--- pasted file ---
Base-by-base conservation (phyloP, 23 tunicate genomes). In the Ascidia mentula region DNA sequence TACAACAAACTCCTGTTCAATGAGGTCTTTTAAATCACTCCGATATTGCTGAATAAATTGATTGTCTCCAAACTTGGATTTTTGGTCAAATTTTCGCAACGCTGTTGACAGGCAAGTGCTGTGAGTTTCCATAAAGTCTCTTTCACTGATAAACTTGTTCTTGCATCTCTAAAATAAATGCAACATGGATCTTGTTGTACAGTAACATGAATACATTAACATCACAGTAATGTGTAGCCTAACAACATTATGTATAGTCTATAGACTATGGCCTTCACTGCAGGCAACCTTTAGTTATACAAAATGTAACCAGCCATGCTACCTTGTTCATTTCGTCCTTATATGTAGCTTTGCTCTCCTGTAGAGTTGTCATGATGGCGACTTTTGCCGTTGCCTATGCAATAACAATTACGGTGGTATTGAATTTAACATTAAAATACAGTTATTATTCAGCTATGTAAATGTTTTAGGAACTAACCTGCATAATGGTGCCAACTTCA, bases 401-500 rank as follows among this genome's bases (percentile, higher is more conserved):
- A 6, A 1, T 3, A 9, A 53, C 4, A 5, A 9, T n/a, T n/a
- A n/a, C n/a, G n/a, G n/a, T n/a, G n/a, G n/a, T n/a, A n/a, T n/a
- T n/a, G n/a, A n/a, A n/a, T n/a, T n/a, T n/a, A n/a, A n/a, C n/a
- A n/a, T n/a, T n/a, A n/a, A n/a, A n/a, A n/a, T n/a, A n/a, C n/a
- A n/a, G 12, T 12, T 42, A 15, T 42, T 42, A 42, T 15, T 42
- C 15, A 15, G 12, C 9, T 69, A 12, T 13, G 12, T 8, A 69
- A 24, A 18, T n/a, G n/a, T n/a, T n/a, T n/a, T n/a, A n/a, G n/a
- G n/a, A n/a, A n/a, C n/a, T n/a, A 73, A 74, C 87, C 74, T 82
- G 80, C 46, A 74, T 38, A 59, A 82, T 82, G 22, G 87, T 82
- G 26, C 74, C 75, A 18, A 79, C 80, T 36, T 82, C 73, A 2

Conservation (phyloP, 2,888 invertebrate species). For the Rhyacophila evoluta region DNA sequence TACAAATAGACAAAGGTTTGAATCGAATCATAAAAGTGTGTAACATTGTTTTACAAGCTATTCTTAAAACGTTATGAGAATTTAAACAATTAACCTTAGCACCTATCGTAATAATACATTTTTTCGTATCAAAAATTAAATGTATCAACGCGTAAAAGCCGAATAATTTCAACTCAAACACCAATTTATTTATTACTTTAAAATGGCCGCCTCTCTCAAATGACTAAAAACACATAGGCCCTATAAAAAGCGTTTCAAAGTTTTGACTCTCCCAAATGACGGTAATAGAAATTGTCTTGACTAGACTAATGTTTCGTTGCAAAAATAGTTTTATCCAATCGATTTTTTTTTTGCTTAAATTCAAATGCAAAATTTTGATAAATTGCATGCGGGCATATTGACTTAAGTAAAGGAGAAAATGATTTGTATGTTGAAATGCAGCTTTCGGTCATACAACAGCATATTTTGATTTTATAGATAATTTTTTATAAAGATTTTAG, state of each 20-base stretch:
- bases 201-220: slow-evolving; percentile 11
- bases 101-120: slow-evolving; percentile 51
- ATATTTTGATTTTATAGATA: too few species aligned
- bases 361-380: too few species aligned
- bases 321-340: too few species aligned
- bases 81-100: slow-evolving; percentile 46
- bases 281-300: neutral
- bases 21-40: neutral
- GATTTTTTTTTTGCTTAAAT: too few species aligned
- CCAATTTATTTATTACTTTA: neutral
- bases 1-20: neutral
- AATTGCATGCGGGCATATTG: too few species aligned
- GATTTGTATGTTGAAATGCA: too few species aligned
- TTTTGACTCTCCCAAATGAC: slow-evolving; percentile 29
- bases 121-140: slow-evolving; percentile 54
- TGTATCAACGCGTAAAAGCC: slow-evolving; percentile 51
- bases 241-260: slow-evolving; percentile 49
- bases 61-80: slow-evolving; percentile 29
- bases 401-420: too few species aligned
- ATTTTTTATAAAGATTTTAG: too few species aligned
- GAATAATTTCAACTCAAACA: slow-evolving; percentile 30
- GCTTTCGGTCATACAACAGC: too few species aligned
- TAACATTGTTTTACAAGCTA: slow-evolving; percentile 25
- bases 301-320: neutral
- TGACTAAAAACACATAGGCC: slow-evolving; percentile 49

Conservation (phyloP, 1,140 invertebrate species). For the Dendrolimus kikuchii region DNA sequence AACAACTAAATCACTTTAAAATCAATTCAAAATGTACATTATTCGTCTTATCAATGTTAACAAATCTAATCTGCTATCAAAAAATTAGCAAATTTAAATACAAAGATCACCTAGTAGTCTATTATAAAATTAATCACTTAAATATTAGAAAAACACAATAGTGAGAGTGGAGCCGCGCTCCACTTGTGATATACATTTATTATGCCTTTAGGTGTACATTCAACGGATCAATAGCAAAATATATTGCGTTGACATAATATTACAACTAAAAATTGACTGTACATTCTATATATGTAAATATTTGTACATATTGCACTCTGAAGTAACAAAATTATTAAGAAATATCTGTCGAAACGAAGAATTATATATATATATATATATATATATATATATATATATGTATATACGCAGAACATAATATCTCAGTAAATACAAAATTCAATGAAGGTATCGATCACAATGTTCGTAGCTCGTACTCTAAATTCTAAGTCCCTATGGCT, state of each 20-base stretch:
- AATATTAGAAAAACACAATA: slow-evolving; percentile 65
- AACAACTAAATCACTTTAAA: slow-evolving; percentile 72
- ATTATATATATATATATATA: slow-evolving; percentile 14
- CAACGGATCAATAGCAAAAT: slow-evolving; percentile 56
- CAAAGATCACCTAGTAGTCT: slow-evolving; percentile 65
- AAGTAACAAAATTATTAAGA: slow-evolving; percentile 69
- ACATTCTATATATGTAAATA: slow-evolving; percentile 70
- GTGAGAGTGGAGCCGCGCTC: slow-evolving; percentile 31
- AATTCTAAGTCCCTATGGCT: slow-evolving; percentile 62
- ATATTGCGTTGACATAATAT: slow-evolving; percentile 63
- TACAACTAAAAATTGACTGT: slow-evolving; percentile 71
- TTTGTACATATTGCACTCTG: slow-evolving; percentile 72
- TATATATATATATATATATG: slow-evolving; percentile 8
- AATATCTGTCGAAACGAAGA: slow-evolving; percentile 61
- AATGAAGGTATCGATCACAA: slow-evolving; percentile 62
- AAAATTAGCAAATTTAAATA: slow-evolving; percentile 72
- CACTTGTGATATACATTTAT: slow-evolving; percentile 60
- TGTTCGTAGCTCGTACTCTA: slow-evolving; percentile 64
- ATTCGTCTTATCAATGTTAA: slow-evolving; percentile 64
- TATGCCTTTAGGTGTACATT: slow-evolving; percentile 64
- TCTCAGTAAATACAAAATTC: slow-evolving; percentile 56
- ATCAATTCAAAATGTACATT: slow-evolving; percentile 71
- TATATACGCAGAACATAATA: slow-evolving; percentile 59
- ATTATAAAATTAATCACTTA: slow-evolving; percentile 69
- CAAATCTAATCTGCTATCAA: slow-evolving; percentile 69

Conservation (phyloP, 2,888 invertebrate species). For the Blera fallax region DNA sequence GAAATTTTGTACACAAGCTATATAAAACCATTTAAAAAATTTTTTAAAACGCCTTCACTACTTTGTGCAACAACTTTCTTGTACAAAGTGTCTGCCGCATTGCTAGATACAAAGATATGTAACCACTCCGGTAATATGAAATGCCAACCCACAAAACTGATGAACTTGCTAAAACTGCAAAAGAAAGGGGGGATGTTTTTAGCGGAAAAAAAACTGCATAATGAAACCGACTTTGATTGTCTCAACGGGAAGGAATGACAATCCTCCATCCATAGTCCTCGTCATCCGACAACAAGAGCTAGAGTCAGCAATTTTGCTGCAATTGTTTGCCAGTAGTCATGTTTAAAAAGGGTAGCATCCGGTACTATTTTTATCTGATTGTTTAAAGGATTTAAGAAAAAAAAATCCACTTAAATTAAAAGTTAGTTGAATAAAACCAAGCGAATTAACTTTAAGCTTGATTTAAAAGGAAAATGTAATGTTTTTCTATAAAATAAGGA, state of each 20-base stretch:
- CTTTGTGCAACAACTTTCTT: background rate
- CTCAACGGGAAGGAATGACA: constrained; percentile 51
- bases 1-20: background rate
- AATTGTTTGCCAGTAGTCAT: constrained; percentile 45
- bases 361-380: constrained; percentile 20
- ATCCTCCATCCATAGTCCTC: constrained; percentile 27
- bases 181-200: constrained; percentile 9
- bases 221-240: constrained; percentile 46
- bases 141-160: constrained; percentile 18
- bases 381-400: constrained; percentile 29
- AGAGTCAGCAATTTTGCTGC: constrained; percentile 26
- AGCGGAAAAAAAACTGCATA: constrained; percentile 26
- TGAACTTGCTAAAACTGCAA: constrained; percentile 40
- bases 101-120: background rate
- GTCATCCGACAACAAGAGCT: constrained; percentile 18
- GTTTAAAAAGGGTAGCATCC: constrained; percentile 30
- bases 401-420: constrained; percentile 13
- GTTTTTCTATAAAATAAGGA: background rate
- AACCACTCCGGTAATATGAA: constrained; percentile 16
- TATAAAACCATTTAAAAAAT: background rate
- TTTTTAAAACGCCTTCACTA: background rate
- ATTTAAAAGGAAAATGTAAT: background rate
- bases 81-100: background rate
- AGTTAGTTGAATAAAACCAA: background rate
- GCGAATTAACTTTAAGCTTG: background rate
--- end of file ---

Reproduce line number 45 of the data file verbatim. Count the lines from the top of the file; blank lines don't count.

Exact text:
- ACATTCTATATATGTAAATA: slow-evolving; percentile 70